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Mum pleads for airlines to equip for nut allergies

March 6, 2018 Headline News 2 Comments Email Email

A mother whose young son almost died in flight is demanding that airlines equip themselves to deal with sudden allergic reactions.

For reasons still not understood, allergies are proliferating – and some of the symptoms can be deadly.

A woman and her four children were returning to the US after a holiday in the Dutch-run south Caribbean island of Aruba when one of the children, 10-year-old Luca, ate a cashew nut.

Luca is said to have suffered a near-fatal allergic reaction.

The mother says the family didn’t know Luca had an allergy to cashews. The boy apparently ate one cashew from the nut mix served on the American Airlines flight, and within minutes had severe pain in stomach and chest, and difficulty breathing.

Saviours aboard the flight included a quick-thinking flight attendant and a nurse who administered an EpiPen (an adrenaline auto-injector) and cared for Luca during the flight.

Luca has recovered but his mum is campaigning for airlines to equip themselves to deal with such emergencies. She says airlines that serve nuts should have EpiPens in their on-board medical kits.

The case illustrates the quandary airlines face. Some people are allergic to shellfish, pollen, cat hair – all sorts of things. Milk, peanuts, tree nuts, fish and eggs cause  frequent problems.

Allergies (not just to nuts) are reported to be on the increase around the world. Some 1.4% of all children in the US are allergic to peanuts. In the most severe cases, inhaling a tiny portion of nut dust can send a child into anaphylactic shock, which can prove fatal unless a dose of adrenaline or similar medication is given – not always easy during flight.

Airlines are placed in a delicate position. Are they to blame if a passenger suffers a violent reaction to a foodstuff or beverage served aboard the flight – even if it’s served to someone else? Suppose a passenger brings nuts aboard?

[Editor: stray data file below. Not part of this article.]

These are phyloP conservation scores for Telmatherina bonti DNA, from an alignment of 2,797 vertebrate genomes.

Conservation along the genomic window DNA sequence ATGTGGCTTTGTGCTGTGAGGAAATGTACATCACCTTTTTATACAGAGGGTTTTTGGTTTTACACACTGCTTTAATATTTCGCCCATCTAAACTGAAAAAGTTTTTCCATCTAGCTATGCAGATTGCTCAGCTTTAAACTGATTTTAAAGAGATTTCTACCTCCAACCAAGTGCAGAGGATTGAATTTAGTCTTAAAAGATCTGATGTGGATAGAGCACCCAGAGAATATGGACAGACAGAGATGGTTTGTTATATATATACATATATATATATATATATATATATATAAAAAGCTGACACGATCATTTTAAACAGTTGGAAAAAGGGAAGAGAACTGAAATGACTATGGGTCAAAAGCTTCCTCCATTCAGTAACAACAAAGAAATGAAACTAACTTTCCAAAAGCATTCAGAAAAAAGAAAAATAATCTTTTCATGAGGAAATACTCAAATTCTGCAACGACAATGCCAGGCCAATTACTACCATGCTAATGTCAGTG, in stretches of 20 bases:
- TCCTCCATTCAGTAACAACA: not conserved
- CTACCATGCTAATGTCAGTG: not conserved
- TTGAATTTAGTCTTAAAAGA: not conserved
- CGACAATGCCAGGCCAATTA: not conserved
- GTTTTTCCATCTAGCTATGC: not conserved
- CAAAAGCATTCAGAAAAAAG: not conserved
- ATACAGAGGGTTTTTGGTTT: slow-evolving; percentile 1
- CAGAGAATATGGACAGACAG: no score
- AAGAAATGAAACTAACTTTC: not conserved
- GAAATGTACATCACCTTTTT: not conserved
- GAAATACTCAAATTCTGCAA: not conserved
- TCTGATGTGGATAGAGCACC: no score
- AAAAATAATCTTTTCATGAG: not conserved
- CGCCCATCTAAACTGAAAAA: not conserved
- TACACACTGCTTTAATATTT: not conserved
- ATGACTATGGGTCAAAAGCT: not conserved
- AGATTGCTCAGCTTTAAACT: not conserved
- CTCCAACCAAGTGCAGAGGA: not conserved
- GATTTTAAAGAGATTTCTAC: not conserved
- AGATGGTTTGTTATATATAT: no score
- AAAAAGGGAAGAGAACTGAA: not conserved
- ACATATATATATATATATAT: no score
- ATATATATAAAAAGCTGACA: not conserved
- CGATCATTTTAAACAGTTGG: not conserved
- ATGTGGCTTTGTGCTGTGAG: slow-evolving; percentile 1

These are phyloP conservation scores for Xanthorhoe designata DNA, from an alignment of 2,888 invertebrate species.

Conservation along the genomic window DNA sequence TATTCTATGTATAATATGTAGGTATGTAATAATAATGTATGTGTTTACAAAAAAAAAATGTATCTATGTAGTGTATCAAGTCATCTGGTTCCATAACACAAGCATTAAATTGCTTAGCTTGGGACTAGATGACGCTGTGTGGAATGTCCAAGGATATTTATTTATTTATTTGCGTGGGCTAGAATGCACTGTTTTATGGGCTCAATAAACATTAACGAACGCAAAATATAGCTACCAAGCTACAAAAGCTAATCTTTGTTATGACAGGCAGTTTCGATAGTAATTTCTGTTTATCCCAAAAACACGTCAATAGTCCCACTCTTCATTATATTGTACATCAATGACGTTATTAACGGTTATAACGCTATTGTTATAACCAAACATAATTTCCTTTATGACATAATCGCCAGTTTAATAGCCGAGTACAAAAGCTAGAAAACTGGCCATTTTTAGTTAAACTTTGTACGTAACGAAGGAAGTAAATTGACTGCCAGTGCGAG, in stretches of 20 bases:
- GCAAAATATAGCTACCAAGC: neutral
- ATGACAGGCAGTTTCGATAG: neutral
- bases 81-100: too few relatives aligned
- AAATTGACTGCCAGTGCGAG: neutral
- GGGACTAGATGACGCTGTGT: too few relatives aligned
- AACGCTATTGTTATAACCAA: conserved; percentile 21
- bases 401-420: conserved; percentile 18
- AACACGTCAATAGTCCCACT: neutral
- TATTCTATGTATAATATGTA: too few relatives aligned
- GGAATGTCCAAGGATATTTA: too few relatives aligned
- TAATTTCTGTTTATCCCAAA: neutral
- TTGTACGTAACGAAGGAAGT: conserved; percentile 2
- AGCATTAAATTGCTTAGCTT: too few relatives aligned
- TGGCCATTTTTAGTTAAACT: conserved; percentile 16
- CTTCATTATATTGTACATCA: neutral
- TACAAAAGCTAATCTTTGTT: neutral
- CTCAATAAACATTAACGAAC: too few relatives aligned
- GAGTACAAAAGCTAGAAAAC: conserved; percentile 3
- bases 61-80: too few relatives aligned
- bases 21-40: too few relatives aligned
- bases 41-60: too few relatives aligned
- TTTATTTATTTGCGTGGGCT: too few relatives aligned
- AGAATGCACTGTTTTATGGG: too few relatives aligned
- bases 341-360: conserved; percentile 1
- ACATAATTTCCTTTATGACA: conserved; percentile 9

Are cabin crew supposed to be able to administer injections, or should a nurse travel on all flights?

Whatever action airlines take is likely to leave them open to criticism and possibly even lawsuits.

Written by Peter Needham

Currently there are "2 comments" on this Article:

  1. Andrew North says:

    It is amazing that the airlines are ignoring this. There are so many people out there who will not fly due to nut allergies, it must be losing the airlines business yet they seem to be ignoring the whole thing.

    Absolutely stupid is the fact that they do not have epipens in their on board medical kits.
    Epipens are designed to be used by those without medical training. The comment about needing a nurse on board is stupid. Anyone who has done a first aid course in Australia (for example) in the last 5 years has been trained on Epipens and when they should be used. The article does not mention that the epipens in this instance were donated by other passengers on the flight.

    I have heard Delta in the US and one of the Canadian airlines have sensible nut policies. Delta gets a lot more business than it realises due to this.

    Most airlines will be understanding and not serve solid nuts or very aromatic nut meals (such as satay) on a flight if a person with a known allergy is on board due to the airborne nut particle risk.

    I remember that in 1984 Northwest Orient in the USA stopped serving nuts due to the number of diversions and emergency
    landings they had because of the airborne nut particle problem when all the passengers opened the free packets of nuts.

    Some airlines such as Cathay Pacific actually tell people with food allergies not to fly with them as they have a policy of serving nuts in all meals. Makes you wonder if the nut producers are in their pockets.

  2. bruce weston says:

    well the air crew WAS PREPARED so whats the claim – but hey the parent or person must take individual responsibility for themselves – know they ‘CLAIMED ‘ not aware so how does that make the airline be aware ???

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